To avoid such trivial innovations the law and policy makers in the industrialized countries may well ponder as follows:
1. Align the country’s ‘Patents Act’ with similar to what Indian law makers had formulated in 2005 to avoid minor and ‘evergreening’ types of patents under section 3(d) of the Act.
2. The clinical research data must establish that the new drugs offer significantly more tangible benefits to the patients than the existing ones.
Denial of patentability for ‘me-too’ innovations and their subsequent regulatory approvals would significantly reduce the drug treatment cost with virtually no adverse impacts on patients, across the world.
If such measures are taken by the developed countries of the world and also the emerging markets, the Big Pharma would be compelled to change their respective business models, making ailing patients of varying financial status, color and creed central to their respective strategic ideation processes.
Otherwise, it is highly unlikely that anything will change for the patients from what we are all experiencing today, at least in the near to medium term.
A possible pathway:
Highly conflicting interests of Big pharma and the patients, should get resolved sooner than later and that again for the interest of both.
Thus, to find a meaningful and generally acceptable solution to this issue, there is a dire need for a much wider global debate. The deliberations, at the same time, should include possibilities of finding ways to avoid huge wasteful expenditures on pharmaceutical R&D for developing new products that offer no significant benefits to the patients over the existing ones. On the contrary, such products burden them with exorbitant incremental drug treatment costs,
The motions of the debate could well be in the following lines:
1. ‘Should United States amend its patent laws by categorically stating that a mere “discovery” of a “new form” of a “known substance” that does not have properties resulting in significant improvement in clinical efficacy, will not be patentable?
2. Shouldn’t the clinical research data must always establish that the new drugs offer significantly more tangible benefits to the patients than already available cheaper equivalents?
The positive outcome of this global debate, if fructifies, will indeed be considered as a paradigm shift in the new world order for all, hopefully.
Despite all these developments, a recent report indicated that the heads of seventeen industry associations of the United States wrote a letter to President Obama complaining, among others, India’s patents regime. This includes the most powerful, yet equally controversial, pharmaceutical lobby group of America.
The letter alleged that the recent policy decisions in India undermine internationally recognized Intellectual Property (IP) standards, which are “jeopardizing domestic jobs” in America and are unacceptable to them.
Though the details of issues were not highlighted in the letter, One concern it specifically expressed that the defeat of Novartis on the Glivec case that challenged Section 3(d) of the Patents Act of India has raised the bar on what can be considered a true innovation for the grant of patent in India.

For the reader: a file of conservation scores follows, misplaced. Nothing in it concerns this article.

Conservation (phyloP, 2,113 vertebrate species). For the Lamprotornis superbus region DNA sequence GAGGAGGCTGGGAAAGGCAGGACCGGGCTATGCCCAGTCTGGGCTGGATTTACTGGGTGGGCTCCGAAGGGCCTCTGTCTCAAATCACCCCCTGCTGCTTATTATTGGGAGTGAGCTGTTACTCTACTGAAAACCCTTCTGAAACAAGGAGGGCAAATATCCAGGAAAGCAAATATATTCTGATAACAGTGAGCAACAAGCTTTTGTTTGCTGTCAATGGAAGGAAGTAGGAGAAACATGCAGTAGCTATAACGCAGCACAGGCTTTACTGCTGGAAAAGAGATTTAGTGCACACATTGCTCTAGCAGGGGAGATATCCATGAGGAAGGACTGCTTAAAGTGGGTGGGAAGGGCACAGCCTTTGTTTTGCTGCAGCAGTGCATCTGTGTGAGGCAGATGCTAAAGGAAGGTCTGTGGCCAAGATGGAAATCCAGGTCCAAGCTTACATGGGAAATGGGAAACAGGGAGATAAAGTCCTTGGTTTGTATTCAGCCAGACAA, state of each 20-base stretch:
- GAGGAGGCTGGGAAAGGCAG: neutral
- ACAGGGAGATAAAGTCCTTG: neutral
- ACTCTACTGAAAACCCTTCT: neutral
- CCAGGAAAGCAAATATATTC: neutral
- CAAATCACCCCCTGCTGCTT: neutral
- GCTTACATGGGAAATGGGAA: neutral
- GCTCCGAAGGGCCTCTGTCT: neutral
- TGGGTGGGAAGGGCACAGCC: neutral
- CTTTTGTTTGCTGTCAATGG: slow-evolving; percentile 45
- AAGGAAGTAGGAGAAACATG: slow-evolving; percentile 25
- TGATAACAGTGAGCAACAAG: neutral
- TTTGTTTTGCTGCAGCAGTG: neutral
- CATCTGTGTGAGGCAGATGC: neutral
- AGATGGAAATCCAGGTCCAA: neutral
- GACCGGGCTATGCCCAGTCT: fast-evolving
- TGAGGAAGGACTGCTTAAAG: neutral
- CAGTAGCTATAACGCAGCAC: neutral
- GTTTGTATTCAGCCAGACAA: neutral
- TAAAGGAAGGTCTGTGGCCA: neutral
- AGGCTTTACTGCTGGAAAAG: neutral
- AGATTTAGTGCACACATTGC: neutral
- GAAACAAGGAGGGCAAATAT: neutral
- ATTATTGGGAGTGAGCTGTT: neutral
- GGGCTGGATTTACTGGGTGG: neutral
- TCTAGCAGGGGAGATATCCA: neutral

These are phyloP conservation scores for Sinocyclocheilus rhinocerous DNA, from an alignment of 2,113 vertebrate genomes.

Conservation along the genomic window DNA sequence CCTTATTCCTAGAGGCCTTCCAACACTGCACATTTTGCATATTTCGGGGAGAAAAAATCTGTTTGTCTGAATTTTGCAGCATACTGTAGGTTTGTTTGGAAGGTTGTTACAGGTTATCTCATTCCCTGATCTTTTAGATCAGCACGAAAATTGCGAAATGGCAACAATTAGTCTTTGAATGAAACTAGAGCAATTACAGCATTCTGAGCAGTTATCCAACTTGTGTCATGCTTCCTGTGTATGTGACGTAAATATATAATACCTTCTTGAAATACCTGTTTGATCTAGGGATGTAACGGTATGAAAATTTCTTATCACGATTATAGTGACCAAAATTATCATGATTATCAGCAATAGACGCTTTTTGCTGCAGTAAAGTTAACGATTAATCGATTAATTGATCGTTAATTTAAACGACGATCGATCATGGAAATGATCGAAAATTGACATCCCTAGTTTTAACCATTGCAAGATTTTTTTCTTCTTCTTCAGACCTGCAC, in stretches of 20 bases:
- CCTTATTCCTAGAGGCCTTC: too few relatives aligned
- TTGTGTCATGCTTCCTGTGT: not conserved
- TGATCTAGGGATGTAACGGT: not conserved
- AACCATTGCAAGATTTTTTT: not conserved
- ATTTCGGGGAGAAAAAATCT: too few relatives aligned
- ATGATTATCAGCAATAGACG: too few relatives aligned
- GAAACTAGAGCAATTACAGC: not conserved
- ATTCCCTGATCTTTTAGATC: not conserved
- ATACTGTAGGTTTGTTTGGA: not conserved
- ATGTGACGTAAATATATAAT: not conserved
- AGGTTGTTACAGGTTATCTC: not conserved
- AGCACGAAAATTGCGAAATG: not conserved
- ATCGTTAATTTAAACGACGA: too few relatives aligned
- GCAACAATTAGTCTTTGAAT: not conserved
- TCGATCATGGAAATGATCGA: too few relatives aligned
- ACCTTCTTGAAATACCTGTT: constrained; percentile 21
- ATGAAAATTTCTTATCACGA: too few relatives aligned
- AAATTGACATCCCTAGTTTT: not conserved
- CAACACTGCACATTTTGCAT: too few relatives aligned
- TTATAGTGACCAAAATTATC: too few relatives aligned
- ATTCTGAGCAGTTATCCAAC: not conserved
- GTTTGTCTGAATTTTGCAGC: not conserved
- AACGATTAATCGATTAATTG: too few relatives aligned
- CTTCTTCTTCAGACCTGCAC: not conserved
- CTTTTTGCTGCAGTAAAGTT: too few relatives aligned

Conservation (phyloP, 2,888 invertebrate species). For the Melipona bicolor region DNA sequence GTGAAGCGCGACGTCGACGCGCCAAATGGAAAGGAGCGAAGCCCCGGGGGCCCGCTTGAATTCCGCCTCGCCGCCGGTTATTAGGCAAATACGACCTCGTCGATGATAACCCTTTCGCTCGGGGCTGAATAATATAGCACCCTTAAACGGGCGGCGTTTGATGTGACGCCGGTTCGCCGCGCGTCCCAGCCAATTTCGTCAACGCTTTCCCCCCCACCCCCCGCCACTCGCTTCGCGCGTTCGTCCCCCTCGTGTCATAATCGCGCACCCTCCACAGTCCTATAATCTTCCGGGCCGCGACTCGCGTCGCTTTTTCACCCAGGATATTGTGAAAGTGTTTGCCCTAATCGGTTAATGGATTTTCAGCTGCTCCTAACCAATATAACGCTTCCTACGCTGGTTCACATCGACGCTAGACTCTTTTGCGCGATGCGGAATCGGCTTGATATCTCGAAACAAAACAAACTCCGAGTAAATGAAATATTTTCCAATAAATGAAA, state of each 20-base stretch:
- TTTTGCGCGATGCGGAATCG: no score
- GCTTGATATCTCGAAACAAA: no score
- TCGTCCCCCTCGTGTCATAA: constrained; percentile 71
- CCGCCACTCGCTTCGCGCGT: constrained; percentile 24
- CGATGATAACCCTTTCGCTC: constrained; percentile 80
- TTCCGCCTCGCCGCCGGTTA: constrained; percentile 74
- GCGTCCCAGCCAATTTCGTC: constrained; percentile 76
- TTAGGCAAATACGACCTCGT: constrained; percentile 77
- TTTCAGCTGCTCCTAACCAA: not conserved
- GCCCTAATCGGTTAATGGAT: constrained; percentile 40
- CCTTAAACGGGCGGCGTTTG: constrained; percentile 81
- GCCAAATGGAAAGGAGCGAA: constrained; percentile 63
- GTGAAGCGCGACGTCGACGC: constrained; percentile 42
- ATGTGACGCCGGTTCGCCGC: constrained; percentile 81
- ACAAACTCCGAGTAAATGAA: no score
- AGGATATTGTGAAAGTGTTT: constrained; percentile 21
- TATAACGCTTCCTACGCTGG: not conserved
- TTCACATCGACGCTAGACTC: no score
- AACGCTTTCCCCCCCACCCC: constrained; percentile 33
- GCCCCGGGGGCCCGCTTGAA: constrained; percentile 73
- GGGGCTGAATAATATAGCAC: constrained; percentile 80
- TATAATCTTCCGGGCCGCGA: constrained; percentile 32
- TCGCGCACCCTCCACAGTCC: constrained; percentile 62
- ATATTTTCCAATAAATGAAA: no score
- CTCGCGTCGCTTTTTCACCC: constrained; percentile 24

Though this judgment of the apex court of India was widely acclaimed even globally, American Trade Association Lobby Groups seem to project exactly the opposite, reportedly, driven solely by profit motives of their members and shorn of patients’ interests
Interestingly, an article published in The New England Journal of Medicine, July 17, 2013 also states as follows:
“A patent law that treats incremental innovation and significant innovation in the same way, encourages companies to prioritize less important research over more important research.”
A diametrically opposite viewpoint:
Another school of thought leaders opine, ‘me too’ innovations will continue to remain alive and well. This will happen, even if such new products are starved of oxygen by ‘the tightening purse strings of the eventual customers’. These innovations are sustained by the stronger imperative to avoid clinical failures and to play relatively safe in the space of expensive R&D investments.
They feel that pharma players will continue to focus on to leaner drug discovery and development models to have healthier late-stage product pipelines of such types. In tandem, by cutting costs even more aggressively, as we witness today, they will find space to keep the level of risk optimal for delivering real innovation, when the time comes.
This type of business model, the experts feel is based on the belief that it is far better to acquire a product with very little innovation ensuring that it can hardly fail to be approved by the regulator. Thereafter, the concerned players may figure out ways of how payors will actually pay for it, rather than focusing primarily on acquiring a genuinely innovative ‘First-in-class’ product and then discover it has ‘feet of clay’.
For example, AstraZeneca reportedly invested a little over US$1 billion in two such products in one month: another LABA combination from Pearl Therapeutics and a prescription ‘Fish Oil’ capsule from Omthera Pharmaceuticals.
Be that as it may, a large number of experts do opine, especially in the light of the above letter of the American Trade Associations that the verdict of the Honorable Supreme Court of India on the Glivec case, though does not serve the business interests of pharma MNCs, definitely signals the triumph of justice over ruthless patient exploitations. It also vindicates that this particular rule of law, as enacted by the Indian Parliament, is indeed for the best interest of the patients of India at large.
This verdict could well be construed as a huge lesson to learn and implement by other like minded countries, across the world.
Having a glimpse at the pharmaceutical innovations, which are often laced by crafty hypes created by expensive PR Agencies of the pharma lobby groups, the global thought leaders do tend to believe, rather strongly, that Section 3(d) of the Patents Act of India would encourage more ‘First-in-class’ innovations, in the long run, benefiting all.
Such a provision, if implemented by many countries, could also help saving significant wasteful expenditures towards ‘Me-too’ type pharma R&D, favorably impacting billions of lives, across the world.
That said, the question keeps haunting – ‘Sans Hype, Quo Vadis Pharma Innovation?
By: Tapan J. Ray
Disclaimer: The views/opinions expressed in this article are entirely my own, written in my individual and personal capacity. I do not represent any other person or organization for this opinion.